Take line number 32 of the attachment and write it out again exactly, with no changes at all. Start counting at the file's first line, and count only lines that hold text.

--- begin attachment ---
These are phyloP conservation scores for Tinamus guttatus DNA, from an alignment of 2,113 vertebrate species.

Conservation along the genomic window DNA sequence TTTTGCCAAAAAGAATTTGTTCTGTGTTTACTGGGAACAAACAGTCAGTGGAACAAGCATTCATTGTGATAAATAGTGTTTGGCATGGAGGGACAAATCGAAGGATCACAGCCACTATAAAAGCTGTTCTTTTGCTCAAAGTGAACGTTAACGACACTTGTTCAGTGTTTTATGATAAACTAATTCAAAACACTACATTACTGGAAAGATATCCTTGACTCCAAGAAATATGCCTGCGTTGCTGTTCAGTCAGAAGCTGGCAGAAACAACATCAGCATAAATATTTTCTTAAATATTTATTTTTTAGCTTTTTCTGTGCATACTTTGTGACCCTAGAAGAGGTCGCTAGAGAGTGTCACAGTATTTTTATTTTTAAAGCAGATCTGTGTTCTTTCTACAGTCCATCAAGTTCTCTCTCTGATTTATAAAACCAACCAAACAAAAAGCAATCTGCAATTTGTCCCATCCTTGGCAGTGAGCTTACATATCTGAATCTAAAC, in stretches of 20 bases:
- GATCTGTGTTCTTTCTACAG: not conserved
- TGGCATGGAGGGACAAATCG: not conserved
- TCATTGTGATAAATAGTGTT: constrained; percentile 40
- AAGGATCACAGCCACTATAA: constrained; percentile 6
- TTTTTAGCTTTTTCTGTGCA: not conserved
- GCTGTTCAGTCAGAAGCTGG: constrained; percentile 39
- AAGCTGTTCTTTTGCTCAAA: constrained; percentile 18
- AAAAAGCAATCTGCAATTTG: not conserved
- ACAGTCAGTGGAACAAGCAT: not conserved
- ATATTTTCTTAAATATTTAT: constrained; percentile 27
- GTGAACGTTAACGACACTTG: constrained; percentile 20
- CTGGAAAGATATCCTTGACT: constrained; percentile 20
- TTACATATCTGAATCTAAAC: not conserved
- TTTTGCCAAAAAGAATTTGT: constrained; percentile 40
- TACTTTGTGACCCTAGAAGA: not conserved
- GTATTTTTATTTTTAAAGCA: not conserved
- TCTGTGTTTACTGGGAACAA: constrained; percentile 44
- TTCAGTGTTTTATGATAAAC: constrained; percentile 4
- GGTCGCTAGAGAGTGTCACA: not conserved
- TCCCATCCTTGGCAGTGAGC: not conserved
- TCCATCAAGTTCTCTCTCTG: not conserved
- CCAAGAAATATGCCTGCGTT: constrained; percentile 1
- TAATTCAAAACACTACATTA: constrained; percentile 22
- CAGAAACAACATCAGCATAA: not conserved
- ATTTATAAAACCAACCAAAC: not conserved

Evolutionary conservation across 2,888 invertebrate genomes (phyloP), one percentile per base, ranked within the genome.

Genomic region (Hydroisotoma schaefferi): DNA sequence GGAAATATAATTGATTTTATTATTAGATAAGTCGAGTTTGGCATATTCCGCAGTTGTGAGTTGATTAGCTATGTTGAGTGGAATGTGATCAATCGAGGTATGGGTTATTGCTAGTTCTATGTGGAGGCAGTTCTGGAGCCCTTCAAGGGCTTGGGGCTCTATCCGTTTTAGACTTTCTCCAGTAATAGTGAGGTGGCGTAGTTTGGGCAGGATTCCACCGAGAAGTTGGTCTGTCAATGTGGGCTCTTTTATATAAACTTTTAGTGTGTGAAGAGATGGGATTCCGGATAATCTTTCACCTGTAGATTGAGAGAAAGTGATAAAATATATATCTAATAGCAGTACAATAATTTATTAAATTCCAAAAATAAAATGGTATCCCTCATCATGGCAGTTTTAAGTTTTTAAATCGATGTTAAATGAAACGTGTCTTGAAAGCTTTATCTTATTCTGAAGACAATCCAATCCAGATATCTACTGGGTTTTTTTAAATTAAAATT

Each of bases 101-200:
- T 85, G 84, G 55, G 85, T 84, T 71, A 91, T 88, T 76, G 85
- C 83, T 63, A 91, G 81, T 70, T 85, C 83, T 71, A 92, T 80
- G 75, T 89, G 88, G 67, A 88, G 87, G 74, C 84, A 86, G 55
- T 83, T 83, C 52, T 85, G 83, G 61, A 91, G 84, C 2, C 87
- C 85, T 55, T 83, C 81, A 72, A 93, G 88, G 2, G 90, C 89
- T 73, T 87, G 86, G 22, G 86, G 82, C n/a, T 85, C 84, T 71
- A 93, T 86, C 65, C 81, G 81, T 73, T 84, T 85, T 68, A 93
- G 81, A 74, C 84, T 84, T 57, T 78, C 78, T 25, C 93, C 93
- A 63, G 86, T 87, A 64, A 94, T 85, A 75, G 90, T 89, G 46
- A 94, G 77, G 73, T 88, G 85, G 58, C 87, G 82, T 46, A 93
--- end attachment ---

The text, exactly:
- C 83, T 63, A 91, G 81, T 70, T 85, C 83, T 71, A 92, T 80